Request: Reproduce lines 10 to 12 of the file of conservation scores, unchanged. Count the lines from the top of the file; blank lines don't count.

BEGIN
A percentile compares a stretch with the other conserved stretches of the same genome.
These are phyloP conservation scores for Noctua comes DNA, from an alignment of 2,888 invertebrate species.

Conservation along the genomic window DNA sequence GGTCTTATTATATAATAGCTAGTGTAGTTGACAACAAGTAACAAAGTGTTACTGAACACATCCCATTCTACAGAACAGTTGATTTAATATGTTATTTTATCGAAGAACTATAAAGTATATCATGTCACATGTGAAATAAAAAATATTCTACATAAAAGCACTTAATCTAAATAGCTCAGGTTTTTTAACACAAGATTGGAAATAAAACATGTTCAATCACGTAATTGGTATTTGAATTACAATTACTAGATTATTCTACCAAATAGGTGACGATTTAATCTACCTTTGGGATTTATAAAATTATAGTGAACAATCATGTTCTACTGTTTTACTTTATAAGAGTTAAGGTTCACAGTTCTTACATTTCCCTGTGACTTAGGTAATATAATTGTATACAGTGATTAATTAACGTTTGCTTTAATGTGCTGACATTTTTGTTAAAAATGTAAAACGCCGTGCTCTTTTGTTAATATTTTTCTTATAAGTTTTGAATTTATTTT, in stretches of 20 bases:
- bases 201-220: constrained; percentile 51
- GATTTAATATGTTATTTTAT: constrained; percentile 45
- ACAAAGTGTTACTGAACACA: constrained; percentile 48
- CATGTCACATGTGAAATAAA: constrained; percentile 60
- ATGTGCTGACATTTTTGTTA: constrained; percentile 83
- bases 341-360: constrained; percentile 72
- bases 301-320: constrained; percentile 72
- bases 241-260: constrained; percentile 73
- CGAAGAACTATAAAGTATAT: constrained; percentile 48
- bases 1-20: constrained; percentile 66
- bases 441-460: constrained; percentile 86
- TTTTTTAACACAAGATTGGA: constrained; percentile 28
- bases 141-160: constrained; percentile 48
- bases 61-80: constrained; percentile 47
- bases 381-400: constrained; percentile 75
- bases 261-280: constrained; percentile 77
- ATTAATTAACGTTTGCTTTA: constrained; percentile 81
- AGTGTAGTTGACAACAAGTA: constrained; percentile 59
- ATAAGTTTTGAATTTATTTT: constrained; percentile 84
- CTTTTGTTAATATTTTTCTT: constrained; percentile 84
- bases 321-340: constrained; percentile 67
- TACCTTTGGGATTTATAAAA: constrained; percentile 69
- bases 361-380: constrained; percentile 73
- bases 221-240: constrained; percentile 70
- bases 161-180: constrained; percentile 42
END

- bases 301-320: constrained; percentile 72
- bases 241-260: constrained; percentile 73
- CGAAGAACTATAAAGTATAT: constrained; percentile 48